Identity thoughts (not footie)
At one of the sessions on the Greeks that are punctuating this weekend it was pointed out that the Greeks would certainly not have called themselves that. The Graecoi (Bettany Hughes will sort out my spelling later) were a rather minor people who were neither central nor important to those of Hellas. This has resonance here because Hay, by bringing the media creme of England to the artistic aristocracy of Wales, puts the prejudices of both into sharp relief. The metropolitan English deal with the border either by pretending it isn’t there or by trumpeting their insouciant supremacy. They do what they have always done – take over: not deliberately or rudely but simply as a matter of unconscious course. They chuckle a little defensively at the Welsh they find here, harking back, as Norman Davies points out, to the word’s original meaning (along with Walloon, Vlach and Wallace in other Germanic root languages) of ‘the foreigner’ or ‘those we don’t understand’. It applies as strongly now as it ever did.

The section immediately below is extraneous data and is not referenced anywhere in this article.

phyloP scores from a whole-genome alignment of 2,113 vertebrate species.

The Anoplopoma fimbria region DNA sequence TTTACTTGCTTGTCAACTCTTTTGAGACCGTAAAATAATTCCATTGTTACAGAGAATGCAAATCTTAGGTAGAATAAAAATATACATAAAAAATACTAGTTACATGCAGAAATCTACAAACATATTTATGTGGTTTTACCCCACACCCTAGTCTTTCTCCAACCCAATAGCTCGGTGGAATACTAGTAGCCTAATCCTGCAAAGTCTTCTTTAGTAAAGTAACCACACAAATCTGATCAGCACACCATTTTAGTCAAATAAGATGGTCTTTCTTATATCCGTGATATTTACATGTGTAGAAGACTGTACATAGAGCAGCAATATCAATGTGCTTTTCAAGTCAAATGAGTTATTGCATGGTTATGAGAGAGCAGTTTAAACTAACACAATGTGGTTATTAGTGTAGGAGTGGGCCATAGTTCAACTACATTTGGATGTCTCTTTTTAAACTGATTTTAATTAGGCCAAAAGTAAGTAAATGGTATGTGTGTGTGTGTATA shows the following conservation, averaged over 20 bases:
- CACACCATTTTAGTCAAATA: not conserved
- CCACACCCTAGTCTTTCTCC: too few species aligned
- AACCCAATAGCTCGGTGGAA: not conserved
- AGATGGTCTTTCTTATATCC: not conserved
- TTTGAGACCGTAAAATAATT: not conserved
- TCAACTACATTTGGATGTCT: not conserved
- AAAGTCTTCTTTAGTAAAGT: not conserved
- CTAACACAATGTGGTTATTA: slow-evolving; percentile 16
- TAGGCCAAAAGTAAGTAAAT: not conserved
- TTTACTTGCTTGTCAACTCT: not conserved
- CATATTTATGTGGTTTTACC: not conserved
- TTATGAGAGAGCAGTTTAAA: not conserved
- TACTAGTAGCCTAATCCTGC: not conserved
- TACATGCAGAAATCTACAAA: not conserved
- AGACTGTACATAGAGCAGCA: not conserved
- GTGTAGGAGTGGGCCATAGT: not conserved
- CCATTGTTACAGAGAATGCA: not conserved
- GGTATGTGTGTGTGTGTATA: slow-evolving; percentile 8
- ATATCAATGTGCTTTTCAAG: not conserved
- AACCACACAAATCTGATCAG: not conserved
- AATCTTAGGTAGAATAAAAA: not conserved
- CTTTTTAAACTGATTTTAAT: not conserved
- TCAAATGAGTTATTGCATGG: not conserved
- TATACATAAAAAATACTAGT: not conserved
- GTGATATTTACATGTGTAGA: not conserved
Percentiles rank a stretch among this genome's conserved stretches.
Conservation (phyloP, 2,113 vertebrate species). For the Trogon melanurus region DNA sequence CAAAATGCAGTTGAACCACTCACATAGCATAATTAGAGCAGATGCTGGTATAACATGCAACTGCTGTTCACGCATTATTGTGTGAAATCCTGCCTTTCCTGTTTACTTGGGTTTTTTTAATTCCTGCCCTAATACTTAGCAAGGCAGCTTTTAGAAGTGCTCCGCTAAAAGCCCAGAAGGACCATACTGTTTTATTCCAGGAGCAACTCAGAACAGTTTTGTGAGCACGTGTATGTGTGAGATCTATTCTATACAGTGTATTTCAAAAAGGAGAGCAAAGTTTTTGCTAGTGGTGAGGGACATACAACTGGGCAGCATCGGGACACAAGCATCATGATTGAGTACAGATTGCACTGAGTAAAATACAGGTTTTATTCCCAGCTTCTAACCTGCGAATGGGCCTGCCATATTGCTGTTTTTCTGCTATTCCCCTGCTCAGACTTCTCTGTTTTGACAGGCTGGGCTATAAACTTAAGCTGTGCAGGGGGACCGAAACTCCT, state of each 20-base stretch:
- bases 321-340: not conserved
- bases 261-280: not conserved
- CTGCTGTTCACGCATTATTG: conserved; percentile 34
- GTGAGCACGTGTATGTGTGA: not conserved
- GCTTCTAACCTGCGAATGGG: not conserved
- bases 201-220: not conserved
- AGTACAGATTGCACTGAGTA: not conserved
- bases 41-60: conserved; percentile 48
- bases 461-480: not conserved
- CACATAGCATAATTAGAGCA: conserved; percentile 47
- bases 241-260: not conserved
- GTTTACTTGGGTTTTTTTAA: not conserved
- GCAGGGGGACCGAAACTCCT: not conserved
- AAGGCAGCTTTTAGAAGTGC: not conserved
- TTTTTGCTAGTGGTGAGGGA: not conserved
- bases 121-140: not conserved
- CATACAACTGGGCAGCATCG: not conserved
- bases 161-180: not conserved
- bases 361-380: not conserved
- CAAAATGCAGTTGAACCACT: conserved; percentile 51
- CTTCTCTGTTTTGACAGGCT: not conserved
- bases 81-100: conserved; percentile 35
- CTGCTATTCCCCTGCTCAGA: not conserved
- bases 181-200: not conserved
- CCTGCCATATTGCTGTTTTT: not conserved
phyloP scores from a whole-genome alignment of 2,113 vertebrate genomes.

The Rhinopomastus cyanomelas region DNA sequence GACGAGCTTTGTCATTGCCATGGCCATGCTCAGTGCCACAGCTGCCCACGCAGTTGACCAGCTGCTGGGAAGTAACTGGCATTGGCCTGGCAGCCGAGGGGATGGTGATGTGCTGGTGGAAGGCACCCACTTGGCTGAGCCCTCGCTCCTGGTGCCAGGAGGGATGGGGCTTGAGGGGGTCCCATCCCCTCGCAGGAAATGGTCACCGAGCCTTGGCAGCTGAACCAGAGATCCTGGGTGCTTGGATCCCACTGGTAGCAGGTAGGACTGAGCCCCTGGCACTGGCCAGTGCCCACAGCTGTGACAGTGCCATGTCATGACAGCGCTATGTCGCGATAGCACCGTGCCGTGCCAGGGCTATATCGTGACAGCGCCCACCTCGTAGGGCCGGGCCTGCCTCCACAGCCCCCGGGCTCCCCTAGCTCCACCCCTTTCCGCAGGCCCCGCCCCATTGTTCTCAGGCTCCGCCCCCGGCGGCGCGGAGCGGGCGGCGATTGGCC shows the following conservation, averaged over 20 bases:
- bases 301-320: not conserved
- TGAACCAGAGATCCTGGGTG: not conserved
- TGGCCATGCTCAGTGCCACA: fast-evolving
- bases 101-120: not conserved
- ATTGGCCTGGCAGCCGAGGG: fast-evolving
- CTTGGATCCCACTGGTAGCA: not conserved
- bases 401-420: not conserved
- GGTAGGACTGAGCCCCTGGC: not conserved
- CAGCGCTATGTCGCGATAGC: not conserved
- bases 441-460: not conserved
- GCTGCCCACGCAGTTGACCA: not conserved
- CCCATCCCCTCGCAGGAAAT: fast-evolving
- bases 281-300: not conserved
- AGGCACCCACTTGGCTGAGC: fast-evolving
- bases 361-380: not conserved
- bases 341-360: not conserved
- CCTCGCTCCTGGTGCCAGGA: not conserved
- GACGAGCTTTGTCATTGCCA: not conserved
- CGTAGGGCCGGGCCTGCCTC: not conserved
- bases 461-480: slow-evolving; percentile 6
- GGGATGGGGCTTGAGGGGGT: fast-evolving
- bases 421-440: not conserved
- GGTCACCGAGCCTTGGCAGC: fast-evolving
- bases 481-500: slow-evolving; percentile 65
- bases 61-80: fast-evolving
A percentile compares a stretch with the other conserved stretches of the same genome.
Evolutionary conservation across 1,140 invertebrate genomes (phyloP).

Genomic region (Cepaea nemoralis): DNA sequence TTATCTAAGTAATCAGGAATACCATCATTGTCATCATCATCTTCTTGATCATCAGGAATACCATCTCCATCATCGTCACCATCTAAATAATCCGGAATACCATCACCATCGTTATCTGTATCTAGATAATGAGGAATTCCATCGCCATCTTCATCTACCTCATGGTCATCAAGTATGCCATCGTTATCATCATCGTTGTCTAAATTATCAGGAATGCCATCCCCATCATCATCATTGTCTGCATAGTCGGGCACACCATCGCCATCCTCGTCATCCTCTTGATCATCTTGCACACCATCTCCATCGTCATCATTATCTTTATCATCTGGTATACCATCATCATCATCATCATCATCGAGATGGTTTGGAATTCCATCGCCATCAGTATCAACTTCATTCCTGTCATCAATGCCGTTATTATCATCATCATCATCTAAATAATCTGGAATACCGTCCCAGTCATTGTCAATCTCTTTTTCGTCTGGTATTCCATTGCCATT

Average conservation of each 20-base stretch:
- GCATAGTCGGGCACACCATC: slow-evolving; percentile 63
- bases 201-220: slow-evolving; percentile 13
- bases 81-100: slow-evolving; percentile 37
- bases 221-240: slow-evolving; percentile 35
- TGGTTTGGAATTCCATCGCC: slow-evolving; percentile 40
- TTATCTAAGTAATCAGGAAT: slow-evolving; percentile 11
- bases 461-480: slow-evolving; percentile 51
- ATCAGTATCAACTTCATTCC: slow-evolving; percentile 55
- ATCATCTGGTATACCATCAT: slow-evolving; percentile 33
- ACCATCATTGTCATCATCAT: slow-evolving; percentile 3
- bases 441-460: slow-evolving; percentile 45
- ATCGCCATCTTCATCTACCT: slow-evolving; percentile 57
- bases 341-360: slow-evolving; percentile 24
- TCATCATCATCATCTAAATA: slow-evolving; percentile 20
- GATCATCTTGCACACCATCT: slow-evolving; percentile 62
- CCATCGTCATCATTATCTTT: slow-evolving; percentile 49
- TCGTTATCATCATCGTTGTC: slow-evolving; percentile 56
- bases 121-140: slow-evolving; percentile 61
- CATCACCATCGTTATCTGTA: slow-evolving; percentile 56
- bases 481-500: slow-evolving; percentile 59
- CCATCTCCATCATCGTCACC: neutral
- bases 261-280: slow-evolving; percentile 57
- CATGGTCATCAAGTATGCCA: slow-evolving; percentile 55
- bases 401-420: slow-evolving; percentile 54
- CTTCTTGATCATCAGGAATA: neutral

Meanwhile Wales’s great literary names – Dannie Abse and Gillian Clarke, for example – talk to enthusiastic but, it seems small audiences from this bulge of western Britain. Wales’ Minister of Culture announces the launch of ideas for the 2014 Dylan Thomas Festival, surely a major event, to a tiny crowd of quangocrats in the smallest tent on the site. Jon Gower, most civilised of BBC cultural commentators, discusses a century of short story writing from Wales to a similarly select group. It is as though both sides of the border enjoy their proximity, recognise each other’s value but blank each other out. As a Chilean Scotsman, brought up in Northern Ireland, London and Manchester but resident on this border, I’ve watched the phenomenon of mutual disregard with regret for 30 years. Of course it happens between all adjacent tribes with a history of antagonism but it is still sad. They miss so much that is worth catching.Tweet